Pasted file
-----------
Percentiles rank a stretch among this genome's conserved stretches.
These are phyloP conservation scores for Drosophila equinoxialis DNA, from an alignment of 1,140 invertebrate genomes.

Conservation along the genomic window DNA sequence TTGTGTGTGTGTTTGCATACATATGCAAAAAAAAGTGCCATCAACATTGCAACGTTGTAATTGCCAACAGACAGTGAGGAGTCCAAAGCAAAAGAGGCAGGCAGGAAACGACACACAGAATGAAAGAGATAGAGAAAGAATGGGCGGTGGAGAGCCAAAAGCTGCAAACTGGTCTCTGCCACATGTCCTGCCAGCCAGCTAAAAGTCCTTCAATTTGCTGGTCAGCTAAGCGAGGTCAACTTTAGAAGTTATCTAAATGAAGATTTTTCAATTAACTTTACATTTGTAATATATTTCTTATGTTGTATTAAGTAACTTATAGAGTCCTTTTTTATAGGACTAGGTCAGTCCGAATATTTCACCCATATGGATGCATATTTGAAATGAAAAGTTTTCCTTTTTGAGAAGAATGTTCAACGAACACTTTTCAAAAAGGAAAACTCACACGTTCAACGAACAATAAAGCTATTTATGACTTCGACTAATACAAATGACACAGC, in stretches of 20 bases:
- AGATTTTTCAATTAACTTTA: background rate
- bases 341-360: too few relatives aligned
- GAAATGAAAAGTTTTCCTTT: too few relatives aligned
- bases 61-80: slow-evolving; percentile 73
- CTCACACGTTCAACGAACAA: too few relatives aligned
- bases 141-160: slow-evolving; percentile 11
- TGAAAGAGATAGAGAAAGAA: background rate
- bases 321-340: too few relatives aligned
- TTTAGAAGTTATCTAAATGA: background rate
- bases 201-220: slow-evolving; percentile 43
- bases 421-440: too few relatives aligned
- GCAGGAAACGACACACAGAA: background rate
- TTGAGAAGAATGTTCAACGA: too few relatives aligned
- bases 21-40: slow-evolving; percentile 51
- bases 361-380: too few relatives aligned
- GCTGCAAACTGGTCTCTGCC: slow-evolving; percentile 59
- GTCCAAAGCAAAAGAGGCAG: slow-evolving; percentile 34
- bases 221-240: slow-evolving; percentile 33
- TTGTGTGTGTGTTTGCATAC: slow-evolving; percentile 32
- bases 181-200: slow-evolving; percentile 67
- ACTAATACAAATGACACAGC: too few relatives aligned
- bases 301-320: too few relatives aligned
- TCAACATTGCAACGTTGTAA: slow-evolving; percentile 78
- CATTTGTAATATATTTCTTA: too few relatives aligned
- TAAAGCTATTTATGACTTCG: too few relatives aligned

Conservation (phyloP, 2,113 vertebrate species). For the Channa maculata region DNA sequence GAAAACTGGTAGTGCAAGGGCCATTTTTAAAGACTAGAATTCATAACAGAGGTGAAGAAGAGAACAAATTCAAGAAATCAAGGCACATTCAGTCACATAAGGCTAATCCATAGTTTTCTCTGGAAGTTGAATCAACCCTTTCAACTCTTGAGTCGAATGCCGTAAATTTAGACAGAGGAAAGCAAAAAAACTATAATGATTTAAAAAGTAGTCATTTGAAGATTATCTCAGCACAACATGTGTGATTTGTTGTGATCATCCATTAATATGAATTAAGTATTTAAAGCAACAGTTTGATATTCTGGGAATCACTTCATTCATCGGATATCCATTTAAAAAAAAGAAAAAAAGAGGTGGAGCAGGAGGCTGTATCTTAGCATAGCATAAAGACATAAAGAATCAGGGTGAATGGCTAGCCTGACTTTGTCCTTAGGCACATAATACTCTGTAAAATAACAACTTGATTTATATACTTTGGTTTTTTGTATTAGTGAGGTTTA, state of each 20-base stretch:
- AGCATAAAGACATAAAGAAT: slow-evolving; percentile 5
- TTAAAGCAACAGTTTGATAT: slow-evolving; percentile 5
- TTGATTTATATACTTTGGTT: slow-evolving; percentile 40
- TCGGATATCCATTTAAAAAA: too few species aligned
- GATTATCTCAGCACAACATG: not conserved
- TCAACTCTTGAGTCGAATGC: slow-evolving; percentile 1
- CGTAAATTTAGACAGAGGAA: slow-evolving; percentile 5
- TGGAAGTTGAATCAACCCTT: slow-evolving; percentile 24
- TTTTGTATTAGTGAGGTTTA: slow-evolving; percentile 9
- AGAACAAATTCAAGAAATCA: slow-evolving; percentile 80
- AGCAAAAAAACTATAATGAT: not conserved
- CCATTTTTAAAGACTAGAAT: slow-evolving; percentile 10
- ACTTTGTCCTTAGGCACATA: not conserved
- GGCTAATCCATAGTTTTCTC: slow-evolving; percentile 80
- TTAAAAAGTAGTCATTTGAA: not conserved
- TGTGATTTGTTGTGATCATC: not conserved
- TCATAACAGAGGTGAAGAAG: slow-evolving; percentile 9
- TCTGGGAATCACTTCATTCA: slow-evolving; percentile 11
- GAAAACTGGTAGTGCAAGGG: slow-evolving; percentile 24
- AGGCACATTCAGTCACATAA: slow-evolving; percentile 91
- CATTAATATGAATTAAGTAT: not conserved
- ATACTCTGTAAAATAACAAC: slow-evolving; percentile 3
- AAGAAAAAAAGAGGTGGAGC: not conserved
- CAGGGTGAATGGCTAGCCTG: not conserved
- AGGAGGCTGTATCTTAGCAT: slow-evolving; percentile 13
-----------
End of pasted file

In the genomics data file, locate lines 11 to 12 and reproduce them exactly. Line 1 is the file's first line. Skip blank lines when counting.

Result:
- bases 321-340: too few relatives aligned
- TTTAGAAGTTATCTAAATGA: background rate